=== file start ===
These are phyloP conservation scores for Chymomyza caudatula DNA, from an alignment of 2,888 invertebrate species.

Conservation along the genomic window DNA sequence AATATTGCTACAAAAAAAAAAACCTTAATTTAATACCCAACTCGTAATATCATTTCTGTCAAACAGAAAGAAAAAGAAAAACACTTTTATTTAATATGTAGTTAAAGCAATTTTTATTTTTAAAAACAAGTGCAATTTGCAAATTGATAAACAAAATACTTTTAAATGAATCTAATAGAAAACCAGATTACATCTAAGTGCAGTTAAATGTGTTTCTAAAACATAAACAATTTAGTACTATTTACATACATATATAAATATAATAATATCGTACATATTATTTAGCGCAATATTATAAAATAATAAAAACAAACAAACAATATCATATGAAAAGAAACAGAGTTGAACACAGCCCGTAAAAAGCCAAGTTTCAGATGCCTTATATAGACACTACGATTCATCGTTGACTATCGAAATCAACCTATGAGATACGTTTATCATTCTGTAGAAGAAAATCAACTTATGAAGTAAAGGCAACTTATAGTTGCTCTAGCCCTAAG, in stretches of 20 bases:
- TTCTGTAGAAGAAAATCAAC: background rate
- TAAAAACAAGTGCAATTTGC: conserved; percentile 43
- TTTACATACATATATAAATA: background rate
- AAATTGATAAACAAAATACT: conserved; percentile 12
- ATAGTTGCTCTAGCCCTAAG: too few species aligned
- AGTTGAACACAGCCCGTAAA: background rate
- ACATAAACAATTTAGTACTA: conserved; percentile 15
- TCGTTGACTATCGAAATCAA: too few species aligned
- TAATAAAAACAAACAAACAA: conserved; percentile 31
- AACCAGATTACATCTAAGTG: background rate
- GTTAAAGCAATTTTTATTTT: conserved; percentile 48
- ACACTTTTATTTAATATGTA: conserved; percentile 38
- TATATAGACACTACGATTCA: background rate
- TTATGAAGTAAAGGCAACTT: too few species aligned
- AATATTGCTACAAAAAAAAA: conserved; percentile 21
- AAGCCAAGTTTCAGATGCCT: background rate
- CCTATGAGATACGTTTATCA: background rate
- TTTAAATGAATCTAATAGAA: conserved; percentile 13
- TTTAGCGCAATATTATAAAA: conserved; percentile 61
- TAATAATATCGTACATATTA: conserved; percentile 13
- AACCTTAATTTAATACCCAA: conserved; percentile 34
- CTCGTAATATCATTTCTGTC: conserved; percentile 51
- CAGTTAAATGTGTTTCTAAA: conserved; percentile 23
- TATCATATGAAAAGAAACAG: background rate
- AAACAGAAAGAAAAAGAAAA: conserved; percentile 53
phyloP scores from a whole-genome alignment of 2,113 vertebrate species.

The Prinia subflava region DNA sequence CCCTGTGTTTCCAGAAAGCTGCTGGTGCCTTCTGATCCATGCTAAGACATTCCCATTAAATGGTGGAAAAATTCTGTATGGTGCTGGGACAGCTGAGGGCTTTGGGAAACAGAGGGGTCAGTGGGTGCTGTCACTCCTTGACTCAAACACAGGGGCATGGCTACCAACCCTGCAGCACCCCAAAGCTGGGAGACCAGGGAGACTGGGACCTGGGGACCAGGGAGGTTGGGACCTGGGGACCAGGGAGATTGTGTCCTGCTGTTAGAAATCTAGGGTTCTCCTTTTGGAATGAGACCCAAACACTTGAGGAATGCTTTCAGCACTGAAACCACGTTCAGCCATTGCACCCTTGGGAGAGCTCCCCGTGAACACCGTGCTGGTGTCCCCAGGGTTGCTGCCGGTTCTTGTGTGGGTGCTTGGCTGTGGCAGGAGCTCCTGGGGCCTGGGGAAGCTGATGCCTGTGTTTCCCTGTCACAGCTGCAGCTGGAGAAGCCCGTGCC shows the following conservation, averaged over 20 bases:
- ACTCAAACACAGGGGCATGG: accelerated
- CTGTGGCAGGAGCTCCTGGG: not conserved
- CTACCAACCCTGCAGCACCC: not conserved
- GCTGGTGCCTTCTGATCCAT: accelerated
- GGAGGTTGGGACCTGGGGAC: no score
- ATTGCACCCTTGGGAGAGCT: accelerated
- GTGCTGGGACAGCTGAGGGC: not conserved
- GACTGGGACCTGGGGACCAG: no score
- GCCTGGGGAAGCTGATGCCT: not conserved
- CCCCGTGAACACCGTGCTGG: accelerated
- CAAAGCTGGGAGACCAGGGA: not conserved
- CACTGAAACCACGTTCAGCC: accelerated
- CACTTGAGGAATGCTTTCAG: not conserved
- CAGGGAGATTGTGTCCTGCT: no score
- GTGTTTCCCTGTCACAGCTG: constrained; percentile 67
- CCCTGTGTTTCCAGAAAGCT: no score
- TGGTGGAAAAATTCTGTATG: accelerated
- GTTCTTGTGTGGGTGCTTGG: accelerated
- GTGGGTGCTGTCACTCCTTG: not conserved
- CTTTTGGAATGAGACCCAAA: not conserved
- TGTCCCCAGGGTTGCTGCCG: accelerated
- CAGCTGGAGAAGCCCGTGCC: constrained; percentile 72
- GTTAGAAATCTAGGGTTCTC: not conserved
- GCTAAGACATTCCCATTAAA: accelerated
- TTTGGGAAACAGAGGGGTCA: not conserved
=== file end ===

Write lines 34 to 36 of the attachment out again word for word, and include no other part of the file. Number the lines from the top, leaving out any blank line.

- GGAGGTTGGGACCTGGGGAC: no score
- ATTGCACCCTTGGGAGAGCT: accelerated
- GTGCTGGGACAGCTGAGGGC: not conserved